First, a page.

Is the test result correct? A questionnaire study of blood collection practices in primary health care
2010 (English)In: Journal of Evaluation In Clinical Practice, ISSN 1356-1294, E-ISSN 1365-2753, Vol. 16, no 4, 707-711 p.Article in journal (Refereed) Published
Rationale, aims and objectives Venous blood tests are important for clinical decision making. Most errors in blood testing are due to human errors before the blood samples reach the laboratory. The present study was designed to investigate venous blood sampling (VBS) practices in primary health care centres (PHCs) compared with clinical laboratory staff.
Method A cross-sectional survey of 70 PHCs and two clinical laboratories is conducted. All staff responsible for VBS (317 respondents, response rate 94%) completed a questionnaire on VBS practices.
Results Instructions for VBS were not followed in the surveyed PHCs. For example, only 54% reported that they always identified the patient by using name/Swedish identification number and only 5% reported that they always used photo-ID, the two preferred means for patient identification. Only 12% reported that they always released venous stasis as soon as possible. Fewer PHC staff than clinical laboratory staff reported correct VBS practices. For example, 54% of the PHC staff reported that they always identified the patient by name and Swedish identification number, as compared with 95% of the clinical laboratory staff (P < 0.001). Documented VBS routines and re-education in VBS were not clearly associated with reported correct VBS practices.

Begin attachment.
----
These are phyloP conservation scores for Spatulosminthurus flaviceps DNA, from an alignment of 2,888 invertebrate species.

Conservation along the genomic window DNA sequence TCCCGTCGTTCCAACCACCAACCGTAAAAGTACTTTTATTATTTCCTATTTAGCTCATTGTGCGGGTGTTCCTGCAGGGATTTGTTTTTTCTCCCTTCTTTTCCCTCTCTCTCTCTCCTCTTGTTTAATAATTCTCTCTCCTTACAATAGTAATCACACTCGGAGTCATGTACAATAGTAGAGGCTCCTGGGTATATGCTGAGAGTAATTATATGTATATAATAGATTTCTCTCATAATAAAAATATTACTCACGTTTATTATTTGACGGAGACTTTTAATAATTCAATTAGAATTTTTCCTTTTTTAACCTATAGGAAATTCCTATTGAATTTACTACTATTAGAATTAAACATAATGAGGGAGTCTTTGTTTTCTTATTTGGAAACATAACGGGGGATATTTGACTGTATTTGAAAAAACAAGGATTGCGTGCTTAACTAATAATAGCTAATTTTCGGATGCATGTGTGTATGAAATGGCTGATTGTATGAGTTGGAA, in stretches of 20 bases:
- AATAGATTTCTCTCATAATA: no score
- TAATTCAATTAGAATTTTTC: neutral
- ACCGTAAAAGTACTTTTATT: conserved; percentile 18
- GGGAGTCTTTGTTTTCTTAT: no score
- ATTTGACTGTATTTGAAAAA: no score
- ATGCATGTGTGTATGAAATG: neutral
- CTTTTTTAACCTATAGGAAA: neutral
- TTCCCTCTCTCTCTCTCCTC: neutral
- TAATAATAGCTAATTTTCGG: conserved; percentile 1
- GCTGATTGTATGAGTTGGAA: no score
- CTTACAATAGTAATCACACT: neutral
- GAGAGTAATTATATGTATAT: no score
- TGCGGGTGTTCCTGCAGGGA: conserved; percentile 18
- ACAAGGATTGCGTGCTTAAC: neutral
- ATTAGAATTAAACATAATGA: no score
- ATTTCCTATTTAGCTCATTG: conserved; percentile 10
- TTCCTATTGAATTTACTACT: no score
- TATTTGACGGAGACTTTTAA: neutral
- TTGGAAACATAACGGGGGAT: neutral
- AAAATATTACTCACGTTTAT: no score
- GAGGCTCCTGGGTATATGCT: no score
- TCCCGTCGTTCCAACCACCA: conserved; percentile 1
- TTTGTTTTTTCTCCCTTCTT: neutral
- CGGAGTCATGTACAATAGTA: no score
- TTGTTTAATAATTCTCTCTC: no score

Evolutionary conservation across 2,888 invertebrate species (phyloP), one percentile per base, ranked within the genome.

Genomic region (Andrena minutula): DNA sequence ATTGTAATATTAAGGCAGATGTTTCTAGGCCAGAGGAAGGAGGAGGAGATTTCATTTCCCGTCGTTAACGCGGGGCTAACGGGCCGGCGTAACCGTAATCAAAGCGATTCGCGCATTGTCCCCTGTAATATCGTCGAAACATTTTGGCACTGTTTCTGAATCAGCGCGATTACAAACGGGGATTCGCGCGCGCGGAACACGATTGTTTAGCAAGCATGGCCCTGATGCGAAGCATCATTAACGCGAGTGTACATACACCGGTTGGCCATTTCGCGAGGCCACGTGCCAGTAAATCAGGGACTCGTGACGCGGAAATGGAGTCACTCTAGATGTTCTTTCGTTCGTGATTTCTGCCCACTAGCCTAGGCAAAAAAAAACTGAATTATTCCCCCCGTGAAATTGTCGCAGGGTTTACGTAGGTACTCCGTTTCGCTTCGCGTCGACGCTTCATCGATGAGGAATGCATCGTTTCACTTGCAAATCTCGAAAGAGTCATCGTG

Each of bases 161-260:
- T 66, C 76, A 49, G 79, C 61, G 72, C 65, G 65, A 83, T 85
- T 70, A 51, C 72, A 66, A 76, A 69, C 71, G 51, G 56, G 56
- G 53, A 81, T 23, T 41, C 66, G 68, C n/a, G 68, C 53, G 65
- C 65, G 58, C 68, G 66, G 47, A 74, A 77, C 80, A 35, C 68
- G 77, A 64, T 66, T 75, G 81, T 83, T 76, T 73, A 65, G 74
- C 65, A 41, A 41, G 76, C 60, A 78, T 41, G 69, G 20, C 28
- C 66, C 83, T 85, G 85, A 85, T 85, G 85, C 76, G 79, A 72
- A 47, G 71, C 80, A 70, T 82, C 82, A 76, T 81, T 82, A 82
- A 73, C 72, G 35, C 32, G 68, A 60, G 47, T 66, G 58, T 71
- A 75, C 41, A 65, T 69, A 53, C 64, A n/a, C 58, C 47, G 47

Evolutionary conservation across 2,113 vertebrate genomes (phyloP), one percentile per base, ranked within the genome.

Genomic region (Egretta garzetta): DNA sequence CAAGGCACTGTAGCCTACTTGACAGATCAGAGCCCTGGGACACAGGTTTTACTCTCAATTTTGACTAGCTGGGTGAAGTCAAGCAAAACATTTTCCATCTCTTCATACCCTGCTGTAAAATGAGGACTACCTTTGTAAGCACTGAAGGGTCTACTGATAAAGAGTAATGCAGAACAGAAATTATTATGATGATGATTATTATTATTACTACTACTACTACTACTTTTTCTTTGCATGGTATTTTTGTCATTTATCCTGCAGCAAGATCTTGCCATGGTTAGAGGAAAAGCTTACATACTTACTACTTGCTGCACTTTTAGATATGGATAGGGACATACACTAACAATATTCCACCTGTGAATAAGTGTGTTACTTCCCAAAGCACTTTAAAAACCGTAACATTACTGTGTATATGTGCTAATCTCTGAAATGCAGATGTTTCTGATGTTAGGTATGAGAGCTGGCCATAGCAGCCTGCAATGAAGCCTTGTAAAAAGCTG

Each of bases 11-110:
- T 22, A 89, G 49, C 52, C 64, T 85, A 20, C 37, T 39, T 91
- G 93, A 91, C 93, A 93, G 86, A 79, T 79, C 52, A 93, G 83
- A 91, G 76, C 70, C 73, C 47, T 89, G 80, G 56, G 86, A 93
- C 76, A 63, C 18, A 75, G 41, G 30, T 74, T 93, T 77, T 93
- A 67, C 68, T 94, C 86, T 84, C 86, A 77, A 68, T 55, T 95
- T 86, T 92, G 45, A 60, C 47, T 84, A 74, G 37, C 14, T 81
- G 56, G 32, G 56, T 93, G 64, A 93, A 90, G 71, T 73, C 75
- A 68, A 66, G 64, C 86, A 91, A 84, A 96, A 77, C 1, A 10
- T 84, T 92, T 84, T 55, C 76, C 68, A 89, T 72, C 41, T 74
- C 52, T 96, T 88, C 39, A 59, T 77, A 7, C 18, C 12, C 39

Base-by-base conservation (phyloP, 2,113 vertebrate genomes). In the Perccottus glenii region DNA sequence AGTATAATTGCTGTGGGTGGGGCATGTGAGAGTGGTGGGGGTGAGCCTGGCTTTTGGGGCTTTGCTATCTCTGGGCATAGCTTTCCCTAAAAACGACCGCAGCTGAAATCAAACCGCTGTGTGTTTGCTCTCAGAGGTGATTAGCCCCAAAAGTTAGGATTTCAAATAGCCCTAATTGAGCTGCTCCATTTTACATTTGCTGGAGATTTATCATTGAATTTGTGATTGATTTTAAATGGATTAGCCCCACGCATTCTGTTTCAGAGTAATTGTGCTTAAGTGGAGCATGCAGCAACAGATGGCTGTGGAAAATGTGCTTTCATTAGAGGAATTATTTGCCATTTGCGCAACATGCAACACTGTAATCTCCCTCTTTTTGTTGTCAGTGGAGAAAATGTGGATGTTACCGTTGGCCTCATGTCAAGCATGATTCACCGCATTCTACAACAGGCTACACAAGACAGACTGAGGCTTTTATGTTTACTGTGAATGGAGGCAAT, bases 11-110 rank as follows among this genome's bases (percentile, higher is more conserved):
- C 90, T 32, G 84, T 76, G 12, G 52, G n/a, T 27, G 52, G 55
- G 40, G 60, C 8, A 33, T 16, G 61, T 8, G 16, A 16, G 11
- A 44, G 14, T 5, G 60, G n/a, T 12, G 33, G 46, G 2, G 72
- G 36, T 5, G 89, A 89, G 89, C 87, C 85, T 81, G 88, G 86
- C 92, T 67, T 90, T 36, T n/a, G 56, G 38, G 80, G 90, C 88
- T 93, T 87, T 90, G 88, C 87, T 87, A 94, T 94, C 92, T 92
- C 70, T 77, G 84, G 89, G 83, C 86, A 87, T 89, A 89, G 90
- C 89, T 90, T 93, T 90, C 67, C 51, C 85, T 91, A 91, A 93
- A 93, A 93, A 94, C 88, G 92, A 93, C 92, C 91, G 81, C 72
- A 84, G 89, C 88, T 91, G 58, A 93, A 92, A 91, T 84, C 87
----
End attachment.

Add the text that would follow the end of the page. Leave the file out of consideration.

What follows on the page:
Conclusions In the surveyed PHCs, there are clinically important risks for misidentification of patients and erroneous test results, with consequences for the diagnosis and treatment of patients. Quality interventions, aimed at improving VBS practices, are needed to ensure patient safety.
Place, publisher, year, edition, pages
Blackwell Publishing, 2010. Vol. 16, no 4, 707-711 p.
blood specimen collection, medical errors, phlebotomy, primary health care, questionnaires, specimen handling
Other Clinical Medicine
Research subject Clinical Chemistry
IdentifiersURN: urn:nbn:se:umu:diva-40744DOI: 10.1111/j.1365-2753.2009.01179.xISI: 000279901700007PubMedID: 20557417OAI: oai:DiVA.org:umu-40744DiVA: diva2:402389